The following chapters will detail what we know of the first three generations: Andrew, his children and grandchildren. A chapter is devoted to Andrew and each of his eight children. Chapter 11 discusses other Thompsons in the area, and the probabilities of their ties to this family. A listing of all currently known descendants is found in Appendix B.
Table 1: Comparison of Thompsons in Wythe County, Virginia. 1810-1850
|Andrew Thompson||Andrew Thompson||Andrew Thompson, Sr.||Andrew Thompson|
|M 45+||M 45+||M 70-80||M 80-90||(died 1843)|
|F 45+||F 45+||F 70-80|
|M 16-26 (Joseph)|
|M 10-16 (Bryant)|
|John Thompson||John Thompson||John Thompson||John Thompson||John Thompson|
|M 26-45||M 45+||M 50-60||M 60-70||(died 1848)|
|F 16-26||F 26-45||F 40-50||F 60-70|
|M 0-10||M 10-16||M 20-30||M 15-20|
|M 0-10||M 10-16||F 20-30||F 15-20|
|M 0-10||M 10-16||M 15-20||M 10-15|
|M 10-16||M 15-20|
|F 10-16||M 10-15|
|M 0-10||F 10-15|
|M 0-10||M 5-10|
|F 0-10||M 5-10|
|F 0-10||F 5-10|
|F 0-10||F 5-10|
|Andrew Thompson||Andrew Thompson, Jr.||Andrew Thompson||Andrew Thompson||Andrew Thompson|
|M 26-45||M 26-45||M 26-45||M 60-70||M 70 Andrew Thompson|
|F 26-45||F 26-45||F 26-45||M 37 Archibald|
|M 10-16||M 16-26||M 20-30||F 30 Polly|
|M 0-10||M 10-16||M 20-30||F 9 Darthula|
|F 0-10||F 10-16||F 20-30||F 30-40||F 7 Lizie|
|F 0-10||F 10-16||F 20-30||M 5 Winton|
|M 0-10||M 10-16||M 15-20||M 20-30||F 3 Ludena|
|F 0-10||F 0-10||F 10-15||F 20-30||M 1 Henry|
|M 0-10||M 15-20||F 40 Mary Thompson|
|M 0-10||M 10-15|
|Francis Thompson||?||Francis Thompson||Francis Thompson||Francis Thompson|
|M 26-45||M 40-50||M 50-60||M 57 Francis|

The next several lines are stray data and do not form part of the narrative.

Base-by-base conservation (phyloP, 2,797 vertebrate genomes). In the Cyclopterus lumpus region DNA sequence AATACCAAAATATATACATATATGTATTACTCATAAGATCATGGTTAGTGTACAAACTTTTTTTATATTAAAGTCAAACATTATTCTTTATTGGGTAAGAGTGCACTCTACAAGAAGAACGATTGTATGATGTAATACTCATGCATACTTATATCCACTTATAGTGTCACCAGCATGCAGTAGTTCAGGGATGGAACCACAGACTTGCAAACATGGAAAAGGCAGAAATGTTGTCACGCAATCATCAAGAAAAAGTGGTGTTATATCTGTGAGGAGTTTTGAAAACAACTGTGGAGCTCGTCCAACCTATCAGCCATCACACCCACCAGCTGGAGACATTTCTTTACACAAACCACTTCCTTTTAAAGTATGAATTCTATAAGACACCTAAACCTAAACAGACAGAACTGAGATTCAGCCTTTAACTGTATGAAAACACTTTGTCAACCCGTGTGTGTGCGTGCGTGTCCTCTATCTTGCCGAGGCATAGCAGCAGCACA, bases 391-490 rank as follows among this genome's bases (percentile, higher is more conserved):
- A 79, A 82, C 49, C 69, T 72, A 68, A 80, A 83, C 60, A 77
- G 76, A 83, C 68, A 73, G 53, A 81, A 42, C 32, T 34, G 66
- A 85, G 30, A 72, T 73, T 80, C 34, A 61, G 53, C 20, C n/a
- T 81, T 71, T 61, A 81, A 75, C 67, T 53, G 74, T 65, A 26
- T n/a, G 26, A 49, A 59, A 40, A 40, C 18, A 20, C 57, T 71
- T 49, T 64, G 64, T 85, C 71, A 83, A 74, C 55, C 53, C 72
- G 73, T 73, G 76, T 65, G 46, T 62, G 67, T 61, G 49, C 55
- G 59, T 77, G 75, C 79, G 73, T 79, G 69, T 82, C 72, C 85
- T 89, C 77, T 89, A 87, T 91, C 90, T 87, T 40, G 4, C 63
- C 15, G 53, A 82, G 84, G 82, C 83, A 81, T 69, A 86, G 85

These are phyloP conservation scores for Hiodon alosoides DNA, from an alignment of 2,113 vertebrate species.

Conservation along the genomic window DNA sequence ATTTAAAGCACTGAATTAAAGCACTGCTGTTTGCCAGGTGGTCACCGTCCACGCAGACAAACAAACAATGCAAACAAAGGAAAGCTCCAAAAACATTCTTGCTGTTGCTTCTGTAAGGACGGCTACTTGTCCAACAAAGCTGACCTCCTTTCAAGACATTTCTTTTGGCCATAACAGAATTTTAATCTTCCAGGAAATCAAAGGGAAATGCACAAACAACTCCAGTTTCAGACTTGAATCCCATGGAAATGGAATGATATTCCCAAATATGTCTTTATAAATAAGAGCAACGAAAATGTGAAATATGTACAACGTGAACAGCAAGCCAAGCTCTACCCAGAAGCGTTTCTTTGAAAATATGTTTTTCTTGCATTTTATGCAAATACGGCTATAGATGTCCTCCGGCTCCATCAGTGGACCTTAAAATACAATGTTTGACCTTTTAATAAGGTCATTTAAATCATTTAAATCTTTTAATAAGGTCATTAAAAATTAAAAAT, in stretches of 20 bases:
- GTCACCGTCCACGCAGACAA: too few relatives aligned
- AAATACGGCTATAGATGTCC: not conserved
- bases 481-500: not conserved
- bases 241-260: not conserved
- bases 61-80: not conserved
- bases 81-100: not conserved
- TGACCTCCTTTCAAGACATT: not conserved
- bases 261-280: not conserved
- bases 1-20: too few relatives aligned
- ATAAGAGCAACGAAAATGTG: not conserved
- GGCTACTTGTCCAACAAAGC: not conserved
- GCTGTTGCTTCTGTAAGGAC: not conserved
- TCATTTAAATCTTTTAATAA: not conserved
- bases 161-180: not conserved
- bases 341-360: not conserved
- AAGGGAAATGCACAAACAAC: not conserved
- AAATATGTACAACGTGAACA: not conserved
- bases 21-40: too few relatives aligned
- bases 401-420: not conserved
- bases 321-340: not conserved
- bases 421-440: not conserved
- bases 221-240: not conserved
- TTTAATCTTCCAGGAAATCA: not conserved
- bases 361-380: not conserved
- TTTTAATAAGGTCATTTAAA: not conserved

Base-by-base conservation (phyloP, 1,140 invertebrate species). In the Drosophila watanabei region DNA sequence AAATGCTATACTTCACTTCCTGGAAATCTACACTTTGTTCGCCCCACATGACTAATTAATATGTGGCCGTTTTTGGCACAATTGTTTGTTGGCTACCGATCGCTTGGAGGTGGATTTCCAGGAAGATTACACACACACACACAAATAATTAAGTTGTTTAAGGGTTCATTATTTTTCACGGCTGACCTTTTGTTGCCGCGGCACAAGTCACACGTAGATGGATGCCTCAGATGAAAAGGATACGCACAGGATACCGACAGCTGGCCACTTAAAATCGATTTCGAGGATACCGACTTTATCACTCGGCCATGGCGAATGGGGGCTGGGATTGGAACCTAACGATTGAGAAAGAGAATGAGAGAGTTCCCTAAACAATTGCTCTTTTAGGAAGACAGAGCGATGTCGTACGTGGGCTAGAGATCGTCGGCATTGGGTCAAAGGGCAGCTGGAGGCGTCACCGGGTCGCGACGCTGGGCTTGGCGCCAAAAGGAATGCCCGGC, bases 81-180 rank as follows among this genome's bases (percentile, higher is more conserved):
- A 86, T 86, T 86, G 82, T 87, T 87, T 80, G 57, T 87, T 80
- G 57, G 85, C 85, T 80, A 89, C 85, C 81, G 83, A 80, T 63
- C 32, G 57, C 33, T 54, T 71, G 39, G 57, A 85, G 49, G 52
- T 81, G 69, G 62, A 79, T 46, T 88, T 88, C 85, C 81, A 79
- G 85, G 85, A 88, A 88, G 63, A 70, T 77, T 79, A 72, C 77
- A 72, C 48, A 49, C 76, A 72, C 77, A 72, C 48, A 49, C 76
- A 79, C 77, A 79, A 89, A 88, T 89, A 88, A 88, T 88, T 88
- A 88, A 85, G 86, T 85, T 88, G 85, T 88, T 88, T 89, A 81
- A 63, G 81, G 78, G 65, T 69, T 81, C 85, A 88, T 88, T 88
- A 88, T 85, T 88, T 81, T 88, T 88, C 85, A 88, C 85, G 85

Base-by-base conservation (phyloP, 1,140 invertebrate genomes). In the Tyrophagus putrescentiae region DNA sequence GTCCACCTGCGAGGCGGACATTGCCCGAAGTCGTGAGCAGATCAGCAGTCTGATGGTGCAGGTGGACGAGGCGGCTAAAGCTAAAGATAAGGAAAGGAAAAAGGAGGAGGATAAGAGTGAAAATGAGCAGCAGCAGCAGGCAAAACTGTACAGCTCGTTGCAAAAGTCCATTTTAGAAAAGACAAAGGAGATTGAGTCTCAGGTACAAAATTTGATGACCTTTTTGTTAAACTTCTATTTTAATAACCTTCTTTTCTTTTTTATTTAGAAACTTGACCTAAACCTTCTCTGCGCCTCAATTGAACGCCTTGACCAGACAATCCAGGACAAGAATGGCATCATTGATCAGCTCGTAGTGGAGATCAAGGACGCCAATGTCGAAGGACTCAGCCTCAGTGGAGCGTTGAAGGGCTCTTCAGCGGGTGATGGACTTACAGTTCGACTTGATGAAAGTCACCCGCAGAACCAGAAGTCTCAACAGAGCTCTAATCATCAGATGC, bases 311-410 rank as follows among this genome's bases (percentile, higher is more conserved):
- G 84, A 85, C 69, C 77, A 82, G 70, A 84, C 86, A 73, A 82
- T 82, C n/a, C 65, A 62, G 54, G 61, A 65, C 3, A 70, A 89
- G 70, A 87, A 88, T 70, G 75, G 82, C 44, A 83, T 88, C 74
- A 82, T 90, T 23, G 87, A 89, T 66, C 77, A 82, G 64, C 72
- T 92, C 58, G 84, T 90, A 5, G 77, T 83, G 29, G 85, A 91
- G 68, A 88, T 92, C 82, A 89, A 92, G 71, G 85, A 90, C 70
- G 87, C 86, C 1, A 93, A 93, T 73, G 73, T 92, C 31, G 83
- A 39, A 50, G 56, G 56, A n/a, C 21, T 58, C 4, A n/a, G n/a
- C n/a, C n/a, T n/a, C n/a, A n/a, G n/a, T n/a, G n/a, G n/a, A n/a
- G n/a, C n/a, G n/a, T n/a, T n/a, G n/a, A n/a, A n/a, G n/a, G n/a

|F 16-26||F 30-40||F 40-50||F 53 Phebe|
|M 0-10||F 10-15||??|
|F 0-10||M 5-10||M 15-20|
|M 0- 5||M 10-15 ?|
|M 0- 5||M 10-15 ?||M 22 Alexander|
|F 5-10||F 5-10|
|F 5-10||F 5-10||F 20 Polly Wilson|
|F 0- 5||F 0-5||F 13 Jane|
|F 0- 5||F 0-5||F 11 Agness|
|M 8 James|
|F 70-80||F 80-90||F 99 Chapple|
|Amos Thompson||Amos Thompson||Amos Thompson||Amos Thompson||Amos Thompson|
|M 16-26||M 26-45||M 40-50||M 50-60||M 64 Amos Thompson|
|F 16-26||F 26-45||F 40-50||F 50-60||F 63 Mary|
|M 0-10||M 0-10||M 20-30||F 26 Ann|
|M 0-10||M 15-20||M 20 Harvy|
|M 0-10||M 15-20||M 23 Andrew Thompson|
|M 0-10||M 15-20||F 20 Sarah|
|M 0-10||M 15-20||M 38 Joshua Thompson|
|M 10-15||F 15 Mary|
|F 45+||M 10-15||F 13 Elizabeth|
|M 5-10||M 15-20||F 11 Sarah|
|F 5-10||F 10-15||M 9 Albert|
|M 0- 5||M 10-15||F 7 Caroline|
|M 5-10||M 5 Geser|
|F 3 Easter|
|Bryant Thompson||Bryant Thompson||Bryant Thompson||Bryant Thompson|
|M 16-26||M 30-40||M 40-50||M 53 Bryant|
|F 16-26||F 30-40||F 40-50||F 52 Barbara|
|F 5-10||F 15-20|
|F 0- 5|
|F 0- 5||F 10-15|
|F 0- 5||F 5-10||F 19 Louisa|
|F 0- 5||F 15 Julie Ann|
|M 0- 5||M 12 Ephraim|
|M 17 Andrew|
|M 26 Bryant Jr.|
|Joseph Thompson||?||Joseph Thompson||?|
|M 26-45||M 40-50|
|F 16-26||F 40-50|
|M 0- 5|
|F 0- 5|
|1810 OTHER||1820 OTHER||1830 OTHER||1840 OTHER||1850 OTHER|
|Alexander T. (16-26)||Alexander T. (26-45)|
|Benjamin T. (26-45)|
|Suzanna T. (45+)|
|William T. (26-45)||William T. (45+)|
|William T. (20-30)||William T. (30-40)|
|Francis T. (20-30)|
|Andrew T. (40-50)|
|Crocket T. (20-30)||Crocket T. 38 (s. John)|
|George T. (20-30)||George T. 38|
|Andrew T. 42|
|Patton T. 35|
|John T. 21|
|Josiah T. 39 (s. Amos)|
|John T. 30|
|Preston T. 42 (s. John)|
© Copyright Brian J. Cragun, 1994, 1997. All rights reserved.